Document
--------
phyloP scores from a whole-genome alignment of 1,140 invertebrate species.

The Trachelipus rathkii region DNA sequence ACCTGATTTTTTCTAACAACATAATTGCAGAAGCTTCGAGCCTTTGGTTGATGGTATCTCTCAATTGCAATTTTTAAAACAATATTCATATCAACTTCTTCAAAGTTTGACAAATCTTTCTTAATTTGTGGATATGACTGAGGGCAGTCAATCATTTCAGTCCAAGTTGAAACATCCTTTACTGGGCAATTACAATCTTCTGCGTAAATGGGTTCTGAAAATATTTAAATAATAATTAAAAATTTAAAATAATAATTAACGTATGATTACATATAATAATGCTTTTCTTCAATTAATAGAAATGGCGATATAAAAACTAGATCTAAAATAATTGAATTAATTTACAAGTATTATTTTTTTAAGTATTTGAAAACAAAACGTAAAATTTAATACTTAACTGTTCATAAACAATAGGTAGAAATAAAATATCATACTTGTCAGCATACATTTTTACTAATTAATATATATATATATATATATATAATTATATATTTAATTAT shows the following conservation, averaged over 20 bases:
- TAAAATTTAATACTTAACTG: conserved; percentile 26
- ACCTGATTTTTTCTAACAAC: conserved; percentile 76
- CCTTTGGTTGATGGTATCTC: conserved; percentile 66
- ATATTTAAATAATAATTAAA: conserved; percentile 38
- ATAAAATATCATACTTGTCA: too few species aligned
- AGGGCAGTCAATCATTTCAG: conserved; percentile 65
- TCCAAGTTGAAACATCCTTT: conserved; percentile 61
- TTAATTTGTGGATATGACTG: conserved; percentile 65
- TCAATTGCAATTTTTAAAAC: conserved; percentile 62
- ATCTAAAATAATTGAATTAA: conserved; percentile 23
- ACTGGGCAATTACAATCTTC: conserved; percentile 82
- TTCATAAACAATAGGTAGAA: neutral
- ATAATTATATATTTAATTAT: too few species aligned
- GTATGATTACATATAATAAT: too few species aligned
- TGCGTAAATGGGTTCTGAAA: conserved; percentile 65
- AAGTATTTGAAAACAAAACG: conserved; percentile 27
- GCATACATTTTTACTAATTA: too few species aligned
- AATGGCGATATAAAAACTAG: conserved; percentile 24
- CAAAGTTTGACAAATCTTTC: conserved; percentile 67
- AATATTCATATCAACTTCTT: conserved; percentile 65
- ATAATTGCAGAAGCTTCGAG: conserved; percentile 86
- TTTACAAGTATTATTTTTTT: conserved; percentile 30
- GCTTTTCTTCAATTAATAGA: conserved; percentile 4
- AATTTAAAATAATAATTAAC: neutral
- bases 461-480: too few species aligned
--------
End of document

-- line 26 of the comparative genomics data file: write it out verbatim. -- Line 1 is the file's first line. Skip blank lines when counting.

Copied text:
- AATTTAAAATAATAATTAAC: neutral